The BLT Q&A: Common Prayer by Kaitlin Fontana

4202934_300The BLT Q&A: Common Prayer
By Kaitlin Fontana

The original Book of Common Prayer—first issued in the 1500s to clergymen in the Anglican Church—was intended to formalize and tighten the rules around the dissemination of the church’s teachings. It did so, but it also had another effect, more widespread and completely in opposition to the church’s intent—the rites, rituals, words, and meanings of the all-too-omniscient church were suddenly available to people all over England to read. Prayer, and its attendant power, was democratized. Whether you’re a religious person or not, you have to admit that’s pretty cool: The Book of Common Prayer was the 16th century’s internet.

The band Common Prayer shares some of the spirit of its namesake. No, this band is not the internet (I bet that’s not a phrase you’ve read today), but their ability to communicate the rites, rituals, and power of music to the masses is indisputable. Common Prayer is a Brooklyn-based, sometimes folk/often rock outfit led by Jason Sebastian Russo (formerly of Hopewell and 90s alternative gods Mercury Rev). The band’s first album, There Is A Mountain, was released on Neil Halsted’s Big Potato Records in 2010, and hailed by the BBC as one of that year’s “most recommended under-the-radar releases.”


Common Prayer’s second album, Frame The River, will be released this October. Buy it then, but see them live, Saturday, June 8, as the musical guests on this month’s Beauty Love Truth. BLT recently chatted with Jason, and tried hard not let our teen-in-the-90s-alternative-leanings make us squee with delight.


The aliens have landed and one asks you to explain beauty, love, and truth. How do you explain these to them?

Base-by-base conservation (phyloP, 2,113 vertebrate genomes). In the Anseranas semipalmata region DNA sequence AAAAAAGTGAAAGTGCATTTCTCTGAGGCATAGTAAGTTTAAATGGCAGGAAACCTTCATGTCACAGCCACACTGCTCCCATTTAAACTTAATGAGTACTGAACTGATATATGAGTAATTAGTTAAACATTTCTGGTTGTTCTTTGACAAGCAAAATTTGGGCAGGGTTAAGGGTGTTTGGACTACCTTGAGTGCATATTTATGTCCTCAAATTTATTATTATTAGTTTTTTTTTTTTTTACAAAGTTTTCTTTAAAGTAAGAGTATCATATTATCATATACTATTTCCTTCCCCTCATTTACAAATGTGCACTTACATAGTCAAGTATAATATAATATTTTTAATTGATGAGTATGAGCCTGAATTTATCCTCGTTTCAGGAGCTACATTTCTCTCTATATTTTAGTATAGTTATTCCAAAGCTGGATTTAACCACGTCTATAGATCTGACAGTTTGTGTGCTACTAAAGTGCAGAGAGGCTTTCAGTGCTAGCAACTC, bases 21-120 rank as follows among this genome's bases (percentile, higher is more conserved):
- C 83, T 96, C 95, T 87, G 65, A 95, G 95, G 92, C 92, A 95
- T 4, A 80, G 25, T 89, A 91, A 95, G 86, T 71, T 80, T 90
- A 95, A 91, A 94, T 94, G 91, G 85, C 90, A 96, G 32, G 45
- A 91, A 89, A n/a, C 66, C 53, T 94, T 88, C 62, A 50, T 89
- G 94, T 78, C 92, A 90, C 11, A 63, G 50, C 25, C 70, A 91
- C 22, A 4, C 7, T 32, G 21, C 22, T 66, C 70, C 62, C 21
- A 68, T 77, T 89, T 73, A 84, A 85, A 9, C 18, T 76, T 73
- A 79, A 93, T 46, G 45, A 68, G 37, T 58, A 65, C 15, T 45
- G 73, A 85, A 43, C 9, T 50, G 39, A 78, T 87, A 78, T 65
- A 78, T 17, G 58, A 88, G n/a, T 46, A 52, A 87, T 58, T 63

Jason Russo: I’d pantomime it. Like Mummenschanz.

Tell us something you think is beautiful.
JR: It’s beautiful that you can send me this question through the air. And that we can engage in the same conversation at different times, both presumably sitting at desks, having never met.

It’s pretty beautiful that I can hit send and a little electronic bird drops a bunch of 1’s + 0’s onto your desk that carry meaning from me to you. Most people say they don’t like computers, but I think they are beautiful. Every day my 77-year-old father emails excerpts from the books he is reading to a small list of people. Full of misspellings and typos. That’s beautiful, too.

When did the truth get you in trouble?
JR: When I thought I knew it.

Do you know other performers who have done Beauty Love Truth? What are you expecting? What are you looking forward to?
JR: Man, it’s just great to play a show outside the music scene. It will be nice to spend an evening with people who are laughing and not trying too hard to be cool.

How did you become a musician? Why do you keep doing it?
JR: I have no idea! I wanted to be a painter when I was a kid. Music is a compulsion for me, like a person who has to wash their hands or lick light switches every 10 minutes. I couldn’t stop even if I tried. Tara was a filmmaker until she quit one day and agreed to play for Common Prayer despite my not having asked her.

Beauty Love Truth: scenes inspired by music, with special guests Common Prayer is Saturday, June 8, 8pm, at Standard Toykraft (722 Metropolitan Ave, Brooklyn. Take the L to Graham or G to Metropolitan). Tickets are $10, donations welcome.

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Kaitllin Fontana is a Beauty Love Truther who is also the author of “Fresh at Twenty: The Oral History of Mint Records,” on ECW Press.

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